Yes, of course I think about it sometimes. I saw a man shortly before his death last January at day activities (a fellow client) and this did make me acutely aware of the finiteness of life. Death doesn’t really scare me, although sometimes it does.

Additional Gratitude Bonus Question:  Who has been the kindest to you in your life?

My husband. He loves me despite the fact that I can be quite blunt and a pain in the arse to be around.

Loss #WotW

This was truly a mixed week. I wanted to write a gratitude list for it, and maybe I will do so tonight, but right now I don’t feel like it.

On Monday, I attended day activities as usual. A fellow client, an older man, attended too as usual, but he was very unwell. He had been ill for a long time and the staff had feared for his life on a few prior occasions. I attended day activities during the morning only and I worried in the afternoon that he’d die soon.

On Tuesday, the man wasn’t at day activities. I heard the staff talk about his group home staff having had a scare in the morning, but he was still alive. In the afternoon, I heard them talking about palliative care. By late afternoon, when us clients werre ready to leave, I heard that he’d passed. For those who don’t know, my day activities group is for people with severe intellectual disabilities, so i’m the only one who understands the conversations staff have among themselves basically.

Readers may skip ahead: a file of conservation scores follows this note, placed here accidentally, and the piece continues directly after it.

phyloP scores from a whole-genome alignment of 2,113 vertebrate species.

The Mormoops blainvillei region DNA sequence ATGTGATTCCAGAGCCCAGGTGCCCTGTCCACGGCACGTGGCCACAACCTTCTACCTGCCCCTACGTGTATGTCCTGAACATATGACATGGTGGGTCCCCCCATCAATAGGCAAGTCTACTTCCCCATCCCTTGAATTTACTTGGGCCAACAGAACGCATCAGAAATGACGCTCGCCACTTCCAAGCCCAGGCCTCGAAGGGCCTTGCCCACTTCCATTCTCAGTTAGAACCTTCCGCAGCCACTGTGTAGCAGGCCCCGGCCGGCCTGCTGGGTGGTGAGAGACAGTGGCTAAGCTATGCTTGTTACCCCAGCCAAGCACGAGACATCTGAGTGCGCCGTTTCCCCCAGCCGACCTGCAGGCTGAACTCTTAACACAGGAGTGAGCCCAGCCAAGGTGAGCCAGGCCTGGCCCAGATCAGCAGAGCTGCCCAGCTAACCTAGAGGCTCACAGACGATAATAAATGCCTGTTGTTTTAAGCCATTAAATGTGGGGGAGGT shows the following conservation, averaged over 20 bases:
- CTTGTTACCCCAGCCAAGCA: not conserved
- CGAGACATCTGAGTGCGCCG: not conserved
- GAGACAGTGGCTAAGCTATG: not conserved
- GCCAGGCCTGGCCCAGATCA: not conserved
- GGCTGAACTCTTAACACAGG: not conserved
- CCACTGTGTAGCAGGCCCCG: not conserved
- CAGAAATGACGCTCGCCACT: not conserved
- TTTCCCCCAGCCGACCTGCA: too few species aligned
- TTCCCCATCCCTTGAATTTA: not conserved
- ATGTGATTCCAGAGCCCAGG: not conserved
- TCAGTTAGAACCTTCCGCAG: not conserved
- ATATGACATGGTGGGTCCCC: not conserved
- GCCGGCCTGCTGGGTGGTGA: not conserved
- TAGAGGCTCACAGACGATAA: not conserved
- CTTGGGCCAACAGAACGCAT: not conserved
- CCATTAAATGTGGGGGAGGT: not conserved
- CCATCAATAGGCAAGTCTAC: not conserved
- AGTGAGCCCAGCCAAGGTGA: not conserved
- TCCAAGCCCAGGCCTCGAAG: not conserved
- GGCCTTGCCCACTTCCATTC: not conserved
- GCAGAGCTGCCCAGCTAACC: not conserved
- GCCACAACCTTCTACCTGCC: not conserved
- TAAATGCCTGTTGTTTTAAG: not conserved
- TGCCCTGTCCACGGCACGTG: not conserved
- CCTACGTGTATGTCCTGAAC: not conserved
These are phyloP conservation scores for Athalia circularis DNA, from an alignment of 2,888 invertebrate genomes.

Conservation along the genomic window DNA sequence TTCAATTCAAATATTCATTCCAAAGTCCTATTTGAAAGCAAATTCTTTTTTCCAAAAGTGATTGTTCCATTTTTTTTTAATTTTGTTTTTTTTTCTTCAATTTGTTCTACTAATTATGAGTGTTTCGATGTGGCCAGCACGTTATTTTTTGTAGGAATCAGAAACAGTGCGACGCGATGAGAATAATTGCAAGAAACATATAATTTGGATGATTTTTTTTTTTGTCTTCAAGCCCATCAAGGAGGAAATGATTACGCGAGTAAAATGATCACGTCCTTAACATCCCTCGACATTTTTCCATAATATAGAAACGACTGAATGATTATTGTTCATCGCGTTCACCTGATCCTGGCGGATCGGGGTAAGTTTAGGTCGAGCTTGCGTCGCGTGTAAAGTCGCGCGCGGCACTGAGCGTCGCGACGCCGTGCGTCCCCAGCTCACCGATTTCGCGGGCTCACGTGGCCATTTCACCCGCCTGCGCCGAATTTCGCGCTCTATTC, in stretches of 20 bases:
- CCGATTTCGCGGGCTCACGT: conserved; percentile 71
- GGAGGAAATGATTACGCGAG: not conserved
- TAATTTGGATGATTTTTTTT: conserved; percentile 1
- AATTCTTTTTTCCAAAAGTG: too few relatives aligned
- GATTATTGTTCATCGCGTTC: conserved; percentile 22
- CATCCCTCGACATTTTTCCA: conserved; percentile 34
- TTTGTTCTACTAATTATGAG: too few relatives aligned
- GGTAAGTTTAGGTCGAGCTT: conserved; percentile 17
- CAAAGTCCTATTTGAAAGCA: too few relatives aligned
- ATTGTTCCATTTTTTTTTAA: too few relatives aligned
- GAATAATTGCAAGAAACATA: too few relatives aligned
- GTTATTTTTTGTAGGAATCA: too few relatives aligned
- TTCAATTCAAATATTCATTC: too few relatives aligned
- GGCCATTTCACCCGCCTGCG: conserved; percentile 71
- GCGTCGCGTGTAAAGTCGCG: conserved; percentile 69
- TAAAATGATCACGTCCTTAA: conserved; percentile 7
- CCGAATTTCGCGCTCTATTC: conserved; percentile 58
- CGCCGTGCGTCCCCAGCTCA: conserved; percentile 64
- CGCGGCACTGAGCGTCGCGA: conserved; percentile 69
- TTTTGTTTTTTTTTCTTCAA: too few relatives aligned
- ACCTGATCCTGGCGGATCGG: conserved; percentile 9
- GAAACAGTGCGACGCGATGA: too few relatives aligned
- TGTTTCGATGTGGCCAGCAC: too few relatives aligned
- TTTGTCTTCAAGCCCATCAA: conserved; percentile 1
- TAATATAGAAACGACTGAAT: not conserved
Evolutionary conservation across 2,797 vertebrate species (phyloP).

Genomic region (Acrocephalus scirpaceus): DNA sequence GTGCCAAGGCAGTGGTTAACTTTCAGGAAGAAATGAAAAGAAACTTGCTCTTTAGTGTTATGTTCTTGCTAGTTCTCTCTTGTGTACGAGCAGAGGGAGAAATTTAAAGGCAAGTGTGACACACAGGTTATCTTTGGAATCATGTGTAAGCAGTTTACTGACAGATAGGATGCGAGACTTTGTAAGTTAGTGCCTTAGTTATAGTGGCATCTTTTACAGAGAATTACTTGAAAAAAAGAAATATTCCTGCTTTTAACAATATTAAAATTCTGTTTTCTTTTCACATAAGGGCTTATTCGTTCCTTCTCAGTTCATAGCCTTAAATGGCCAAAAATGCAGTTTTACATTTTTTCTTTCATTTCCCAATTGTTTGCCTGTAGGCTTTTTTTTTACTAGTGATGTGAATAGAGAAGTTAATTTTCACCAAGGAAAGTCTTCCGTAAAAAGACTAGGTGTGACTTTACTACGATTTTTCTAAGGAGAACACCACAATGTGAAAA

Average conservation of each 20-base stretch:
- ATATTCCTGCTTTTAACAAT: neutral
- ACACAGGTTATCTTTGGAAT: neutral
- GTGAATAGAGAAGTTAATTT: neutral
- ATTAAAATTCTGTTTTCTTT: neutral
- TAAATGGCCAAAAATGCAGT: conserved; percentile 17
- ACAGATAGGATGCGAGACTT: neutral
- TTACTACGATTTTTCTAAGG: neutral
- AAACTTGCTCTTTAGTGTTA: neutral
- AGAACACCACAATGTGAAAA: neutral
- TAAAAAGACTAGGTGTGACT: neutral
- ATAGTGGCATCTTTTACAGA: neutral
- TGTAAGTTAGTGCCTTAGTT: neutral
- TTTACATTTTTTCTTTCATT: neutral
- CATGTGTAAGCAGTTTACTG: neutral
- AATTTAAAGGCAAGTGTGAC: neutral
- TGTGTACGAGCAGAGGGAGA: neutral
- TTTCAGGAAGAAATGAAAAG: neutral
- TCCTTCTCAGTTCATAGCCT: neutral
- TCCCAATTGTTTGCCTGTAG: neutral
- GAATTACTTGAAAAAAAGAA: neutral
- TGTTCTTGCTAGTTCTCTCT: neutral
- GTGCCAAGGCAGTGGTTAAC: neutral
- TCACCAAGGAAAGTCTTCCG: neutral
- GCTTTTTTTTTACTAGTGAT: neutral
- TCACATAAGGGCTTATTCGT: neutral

On Wednesday, the other clients were told that this man had died. Most still don’t fully understand, but some have made beautiful drawings in his memory that will be given to his family on Monday. Near the center’s front door is a table with (electric) candles, a picture of the man and all the drawings. I decided to make a butterfly soap for it. I made it on Wednesday afternoon with my support coordinator. It turned out great, a beautiful lavender blue with lavender fragrance oil.

On Thursday, I was off from day activities and I spent the morning in bed. It didn’t really feel good, but I had nothing planned for the day except for horseback riding at 4:30PM. That was a great experience. I rode Aagje, a fjord horse with long hair (which is unusual for this breed).

Today, I showed my day activities staff the butterfly soap I’d made and placed it on the client’s remembrance table. We tried to do day activities as usual as much as possible. We walked to the marketplace in the morning. In the afternoon, when I went for a short walk with the day activities coordinator, I told her I wanted to ask a rude question. I wanted to ask whether, now that this other client had died, I could take his place at day activities on Thursdays. I still feel pretty awkward having asked this, but she understood that, if I waited a while, they might’ve gotten a new application. I E-mailed my support coordinator on this issue too.

Early this week, I got an E-mail from my support coordinator forwarding the termination letter from the Center for Consultation and Expertise. I didn’t understand this, as the consultant had offered to be my contact for the long-term care funding agency. Apparently, she still is somehow. I really hope I hear from that agency soon. My support coordinator did E-mail the local authority’s social consultant, who is in charge of my community care funding, to extend my funding for two months as we wait for long-term care to kick in.

Right now I feel… numb? I was a bit dissociated this afternoon, as my day activities staff were discusing clients’ severe challenging behaviors (not current fellow clients of mine). I remembered my time on the locked psychiatric unit, where I was often threatened with seclusion for problem behaviors and was in fact secluded or restrained a few times. It felt good disclosing this to my staff, but I did feel a bit awkward.

Now I’m waiting for my husband to get home from work. He’s going to bring French fries and snacks. I look forward to that.

I am linking up with Word of the Week. I choose “loss” as my word of the week in my fellow client’s memory.